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Paris – mon amour πŸ’‹

A stunningly beautiful spring day awaited our group this morning – once the dense fog had lifted. In town for a taste of Viking River’s Seine and Normandy cruise, guests were given a choice of a guided city drive with Versailles or free time to explore.

Who could ever resist the charme of this ultimate of romantic cities, the call of raspberry tartlets, and its quaint streets and squares?

Come along on my day in the French capital and rediscover why you should put it on your travel list.

Having been to Paris many times as a visitor and having called the city home for a while back in the early 90s, I chose the free time to explore option. After our gracious hosts dropped us off right at the Arc de Triomphe, it was a only a short hop down the Champs Elysees to the first stop on my personal “pilgrimage” route. Tradition dictates a version of the Peugeot, Renault, and Citroen showroom tour interspersed by a German and a Japanese make every time I come to Paris.

Much to my chagrin – thank you yellow vests – both Peugeot and Citroen were boarded up. To make matters worse, Mercedes has recently moved off the Champs Elysees and I am not sure what is happening to Toyota as their showroom is under construction. Alas – all that was left was Renault.

Shopping done – I found a model of my very first car (right) in the exact color – we then continued on metro line 1 (see video below) to one of my favorite stops. “St.Paul” is the 2nd station (after Hotel de Ville) in the Marrais district and it is perfect for exploring the famous square called Place des Vosges on foot. Along the way, we window shopped pastries, butcher shops, and florists among many other quaint boutiques till we eventually settled on a lovely bakery cafe for lunch (complete with a requisite raspberry tartlet).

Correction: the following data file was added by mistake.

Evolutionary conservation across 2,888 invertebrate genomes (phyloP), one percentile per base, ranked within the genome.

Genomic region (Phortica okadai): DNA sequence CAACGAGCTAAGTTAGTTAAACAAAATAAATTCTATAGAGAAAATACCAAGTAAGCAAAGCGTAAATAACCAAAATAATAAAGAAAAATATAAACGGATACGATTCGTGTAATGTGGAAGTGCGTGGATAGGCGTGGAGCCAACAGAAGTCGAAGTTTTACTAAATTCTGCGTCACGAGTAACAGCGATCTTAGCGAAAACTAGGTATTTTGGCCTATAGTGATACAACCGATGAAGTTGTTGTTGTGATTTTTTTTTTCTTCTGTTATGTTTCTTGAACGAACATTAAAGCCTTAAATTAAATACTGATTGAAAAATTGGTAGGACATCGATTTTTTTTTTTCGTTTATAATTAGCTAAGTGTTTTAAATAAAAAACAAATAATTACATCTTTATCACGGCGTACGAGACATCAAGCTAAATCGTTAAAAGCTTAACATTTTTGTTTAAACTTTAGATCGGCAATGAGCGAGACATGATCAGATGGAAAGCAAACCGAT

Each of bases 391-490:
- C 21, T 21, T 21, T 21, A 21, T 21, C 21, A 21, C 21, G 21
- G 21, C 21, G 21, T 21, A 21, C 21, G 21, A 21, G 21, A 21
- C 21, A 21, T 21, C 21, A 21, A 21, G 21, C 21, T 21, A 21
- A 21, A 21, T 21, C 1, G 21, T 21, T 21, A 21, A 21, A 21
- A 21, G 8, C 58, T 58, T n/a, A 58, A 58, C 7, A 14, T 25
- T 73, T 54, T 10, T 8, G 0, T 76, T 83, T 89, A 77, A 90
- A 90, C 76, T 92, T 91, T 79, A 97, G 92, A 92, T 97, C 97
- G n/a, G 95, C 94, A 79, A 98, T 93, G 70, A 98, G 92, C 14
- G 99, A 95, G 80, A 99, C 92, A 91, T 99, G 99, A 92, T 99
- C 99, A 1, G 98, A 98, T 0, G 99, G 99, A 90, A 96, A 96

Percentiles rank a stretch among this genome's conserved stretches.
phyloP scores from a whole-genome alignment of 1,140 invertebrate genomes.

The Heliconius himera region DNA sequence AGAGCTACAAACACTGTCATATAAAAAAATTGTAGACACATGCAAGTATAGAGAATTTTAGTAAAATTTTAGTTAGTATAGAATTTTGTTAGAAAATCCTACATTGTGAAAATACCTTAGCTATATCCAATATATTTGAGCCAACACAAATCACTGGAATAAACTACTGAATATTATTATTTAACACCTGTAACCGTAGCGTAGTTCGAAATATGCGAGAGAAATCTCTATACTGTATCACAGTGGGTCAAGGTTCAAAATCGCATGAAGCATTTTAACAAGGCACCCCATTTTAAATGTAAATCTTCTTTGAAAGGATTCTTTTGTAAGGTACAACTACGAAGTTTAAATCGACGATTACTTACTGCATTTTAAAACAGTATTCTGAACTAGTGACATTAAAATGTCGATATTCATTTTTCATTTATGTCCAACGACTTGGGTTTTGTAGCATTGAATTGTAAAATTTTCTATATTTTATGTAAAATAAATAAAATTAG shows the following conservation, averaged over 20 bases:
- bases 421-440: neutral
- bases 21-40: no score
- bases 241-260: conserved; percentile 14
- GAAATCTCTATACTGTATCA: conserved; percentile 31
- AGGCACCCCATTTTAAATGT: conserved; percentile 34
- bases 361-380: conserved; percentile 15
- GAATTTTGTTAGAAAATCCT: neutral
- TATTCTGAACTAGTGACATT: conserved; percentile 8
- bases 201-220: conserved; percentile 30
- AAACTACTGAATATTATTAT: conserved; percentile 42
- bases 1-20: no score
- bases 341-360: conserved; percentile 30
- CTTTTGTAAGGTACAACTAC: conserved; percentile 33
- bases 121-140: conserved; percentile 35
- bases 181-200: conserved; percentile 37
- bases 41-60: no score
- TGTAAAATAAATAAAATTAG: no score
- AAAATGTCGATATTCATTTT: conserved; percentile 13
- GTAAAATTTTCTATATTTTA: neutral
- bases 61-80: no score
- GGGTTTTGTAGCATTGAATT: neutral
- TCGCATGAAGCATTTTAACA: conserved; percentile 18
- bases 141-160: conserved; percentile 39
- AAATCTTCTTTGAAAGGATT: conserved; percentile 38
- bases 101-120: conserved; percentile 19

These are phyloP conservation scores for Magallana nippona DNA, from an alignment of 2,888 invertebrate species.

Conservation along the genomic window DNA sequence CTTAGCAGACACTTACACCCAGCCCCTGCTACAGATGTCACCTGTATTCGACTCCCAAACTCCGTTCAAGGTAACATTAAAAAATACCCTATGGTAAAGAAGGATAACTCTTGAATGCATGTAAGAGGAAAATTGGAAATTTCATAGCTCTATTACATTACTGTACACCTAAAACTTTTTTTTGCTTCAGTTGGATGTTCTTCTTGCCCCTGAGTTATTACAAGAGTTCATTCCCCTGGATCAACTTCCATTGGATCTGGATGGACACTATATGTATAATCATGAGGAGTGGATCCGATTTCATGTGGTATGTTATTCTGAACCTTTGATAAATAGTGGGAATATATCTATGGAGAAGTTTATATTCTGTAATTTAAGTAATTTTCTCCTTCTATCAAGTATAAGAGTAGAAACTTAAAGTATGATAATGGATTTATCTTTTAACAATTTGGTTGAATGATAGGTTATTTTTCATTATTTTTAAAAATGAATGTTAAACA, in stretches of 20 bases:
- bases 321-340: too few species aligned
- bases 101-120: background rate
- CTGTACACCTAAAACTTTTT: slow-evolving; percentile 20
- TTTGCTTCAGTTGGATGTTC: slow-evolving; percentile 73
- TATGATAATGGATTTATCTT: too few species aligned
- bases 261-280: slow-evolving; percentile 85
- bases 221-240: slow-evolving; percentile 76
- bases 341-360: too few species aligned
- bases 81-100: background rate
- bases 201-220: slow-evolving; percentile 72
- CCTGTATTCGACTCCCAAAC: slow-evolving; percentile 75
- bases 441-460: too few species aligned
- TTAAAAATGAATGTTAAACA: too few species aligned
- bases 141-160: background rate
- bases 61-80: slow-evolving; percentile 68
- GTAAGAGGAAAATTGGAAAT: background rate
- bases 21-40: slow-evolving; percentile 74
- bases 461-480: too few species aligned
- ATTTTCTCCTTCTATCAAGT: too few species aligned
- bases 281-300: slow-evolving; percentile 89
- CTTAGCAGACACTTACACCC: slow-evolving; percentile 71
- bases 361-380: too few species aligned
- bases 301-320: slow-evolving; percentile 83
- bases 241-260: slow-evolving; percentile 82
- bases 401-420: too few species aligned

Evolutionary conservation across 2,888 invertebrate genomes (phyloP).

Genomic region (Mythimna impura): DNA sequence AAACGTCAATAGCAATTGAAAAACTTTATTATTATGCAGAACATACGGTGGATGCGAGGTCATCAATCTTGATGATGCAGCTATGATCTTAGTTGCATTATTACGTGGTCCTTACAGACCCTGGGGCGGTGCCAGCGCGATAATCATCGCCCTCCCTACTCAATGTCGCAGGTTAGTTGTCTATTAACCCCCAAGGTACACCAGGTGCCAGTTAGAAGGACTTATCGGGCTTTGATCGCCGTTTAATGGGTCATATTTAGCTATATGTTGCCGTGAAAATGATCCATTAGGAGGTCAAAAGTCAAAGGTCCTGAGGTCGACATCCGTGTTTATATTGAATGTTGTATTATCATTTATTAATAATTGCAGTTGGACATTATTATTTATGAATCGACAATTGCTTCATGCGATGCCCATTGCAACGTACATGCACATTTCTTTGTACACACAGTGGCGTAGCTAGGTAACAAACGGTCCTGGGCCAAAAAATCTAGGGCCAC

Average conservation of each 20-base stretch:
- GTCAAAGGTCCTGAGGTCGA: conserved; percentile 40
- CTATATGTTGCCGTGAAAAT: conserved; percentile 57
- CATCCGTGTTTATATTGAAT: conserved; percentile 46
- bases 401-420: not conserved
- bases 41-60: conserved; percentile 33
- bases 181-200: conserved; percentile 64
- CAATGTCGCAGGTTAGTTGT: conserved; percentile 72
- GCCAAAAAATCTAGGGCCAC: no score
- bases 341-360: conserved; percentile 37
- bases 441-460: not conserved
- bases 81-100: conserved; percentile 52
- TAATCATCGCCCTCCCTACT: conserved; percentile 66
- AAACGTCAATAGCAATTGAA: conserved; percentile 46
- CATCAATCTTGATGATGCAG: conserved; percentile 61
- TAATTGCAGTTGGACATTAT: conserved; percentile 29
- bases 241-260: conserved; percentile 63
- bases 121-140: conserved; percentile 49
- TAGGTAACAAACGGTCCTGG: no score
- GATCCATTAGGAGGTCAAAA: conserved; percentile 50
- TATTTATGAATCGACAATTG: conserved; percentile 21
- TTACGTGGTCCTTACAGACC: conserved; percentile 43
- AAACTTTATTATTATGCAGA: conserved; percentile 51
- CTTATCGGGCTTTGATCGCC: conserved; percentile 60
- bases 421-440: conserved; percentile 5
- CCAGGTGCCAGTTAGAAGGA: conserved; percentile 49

Nourishment and plenty of people watching enjoyed, we then peacefully meandered over to Chatelet to finally lay eyes on the newly renovated Les Halles complex. True to French tradition, this already bizarre venue – where the former city fruit and vegetable market used to be located – has now become even more strange. What can one say about these gynormous glass panels that resemble sideways sails, complete with open gaps for rain to soak anyone walking below.

Pictures do not do it justice for sure, but take my word for it, what they built here is just weird. In a way it fits in with the still remarkably ugly Centre George Pompidou (modern art museum) that wears all its plumbing andutilities on its facade.

Be that as it may, rare are world class cities that are willing to take such risks in architecture for large public buildings and Parisians deserve to be applauded for their efforts.

From the underbelly of the Les Halles complex, we then caught the RER line A back to our ship docking port of Le Pecq.

Paris, even after many visits remains the magical city that nevers stops to offer new experiences. Be it architecture, culinary, or retail focused, this is the place we’re trends are invented.

In closing, I hope that the newest craze in the city of light – French Tacos – is not spreading too far. Think again about France’s contribution to the culinary world when you translate the above menu item.

Michelin star worthy it is notπŸ‘€ I can assure you but they might be on to something if they only added some Mac & cheese to it.!

Made of chicken nuggets, onion rings and turkey bits, topped with cheese and then stuffed into a tortilla, this appears to be the newest culinary invention making the rounds. What would Paul Bocuse say to this?

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